How are you supposed to budget those yearly expenses into your monthly budget? Monthly bills are easy to plan for and it’s awesome when you have your monthly expenses all organized into a smooth-running budget. You set up automatic deposits for your paycheck and automatic withdrawals for your bills. It runs seamlessly. You know what to expect.
But then the car registration is due. And the cat has to go to the vet for his yearly checkup. And your membership to Costco/Amazon/whatever goes through.
How do you work those irregular, non-monthly (but expected) payments into your budget?
First, get a general idea of what kind of expenses pop up in your finances in any given year. These are the things you know are coming, but only happen a few times a year. The best way to get a solid total number to work with is to look back through your transaction records on your bank or credit card statements. Make a note of the non-monthly, regular payments that you expect to happen every year. Sure, you can’t plan for everything, but knowing what you paid for school supplies last year can help you prepare to pay at least that much in the budget for this year.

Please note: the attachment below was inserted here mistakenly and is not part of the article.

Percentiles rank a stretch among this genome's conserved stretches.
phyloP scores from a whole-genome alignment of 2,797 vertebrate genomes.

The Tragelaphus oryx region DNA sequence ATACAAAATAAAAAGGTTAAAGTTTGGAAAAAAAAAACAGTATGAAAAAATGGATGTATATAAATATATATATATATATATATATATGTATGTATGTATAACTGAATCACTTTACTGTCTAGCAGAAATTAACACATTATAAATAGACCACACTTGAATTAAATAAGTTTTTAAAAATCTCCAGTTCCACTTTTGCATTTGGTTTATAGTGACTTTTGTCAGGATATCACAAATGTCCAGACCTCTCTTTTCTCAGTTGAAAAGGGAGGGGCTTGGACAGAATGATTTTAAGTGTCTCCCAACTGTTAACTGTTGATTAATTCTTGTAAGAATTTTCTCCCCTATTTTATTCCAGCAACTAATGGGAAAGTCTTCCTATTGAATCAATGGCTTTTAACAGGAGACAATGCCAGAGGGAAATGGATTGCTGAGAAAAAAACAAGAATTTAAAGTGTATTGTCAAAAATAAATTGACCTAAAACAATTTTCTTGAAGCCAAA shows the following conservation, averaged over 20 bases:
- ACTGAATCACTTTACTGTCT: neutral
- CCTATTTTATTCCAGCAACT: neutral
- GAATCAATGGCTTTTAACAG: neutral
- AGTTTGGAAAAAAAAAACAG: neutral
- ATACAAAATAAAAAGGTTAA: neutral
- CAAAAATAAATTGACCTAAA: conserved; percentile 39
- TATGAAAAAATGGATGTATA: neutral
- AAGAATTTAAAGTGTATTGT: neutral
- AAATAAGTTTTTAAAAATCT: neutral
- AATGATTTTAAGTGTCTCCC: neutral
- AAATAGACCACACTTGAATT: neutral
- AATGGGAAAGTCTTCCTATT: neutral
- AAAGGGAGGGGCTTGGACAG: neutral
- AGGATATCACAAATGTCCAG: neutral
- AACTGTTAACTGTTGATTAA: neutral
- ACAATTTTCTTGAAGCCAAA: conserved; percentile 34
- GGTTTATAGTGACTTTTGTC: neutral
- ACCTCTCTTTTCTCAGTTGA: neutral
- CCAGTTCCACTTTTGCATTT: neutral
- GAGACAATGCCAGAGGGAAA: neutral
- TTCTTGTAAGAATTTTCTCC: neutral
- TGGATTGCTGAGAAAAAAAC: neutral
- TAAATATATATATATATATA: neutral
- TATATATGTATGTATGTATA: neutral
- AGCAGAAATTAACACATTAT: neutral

Then, total up all those recurring expenses. Surprised at the total? Yeah, no wonder your budget gets out-of-whack throughout the year. How can you not be impacted by the cost of a new tire set?
The next step is to divide that yearly total by 12 (you see where I’m going with this, right?) and start putting that amount aside every month. Your bank probably has an easy way to set up a secondary savings account (or sub-account) that you can direct deposit into every time you receive a paycheck. The reason to set this into a separate account is so it doesn’t just get rolled into general bill paying. This extra bill paying account is not meant to take the hit for fluctuating monthly expenses. If you are tempted to dip into this extra bill pay account to cover your regular monthly bills, definitely look for why your monthly account is not enough to cover your regular bills and adjust accordingly.
Note: if you know you have a big yearly expense coming up in a few months, you may want to go ahead and break that amount into fewer, larger payments so it doesn’t hit so hard (while continuing to put away the 12-month total, ideally). Let’s say you know your car registration is $800 and is due in 4 months. Go ahead and put aside $200 a month ASAP, as well as the $50 a month you will need for next year’s payment.
Yes, it’s going to take time to build up that account to be able to pay everything out of it. But the stress over your budget will be so much better when these ‘unexpected expected’ payments are planned so they don’t throw you for such a loop.
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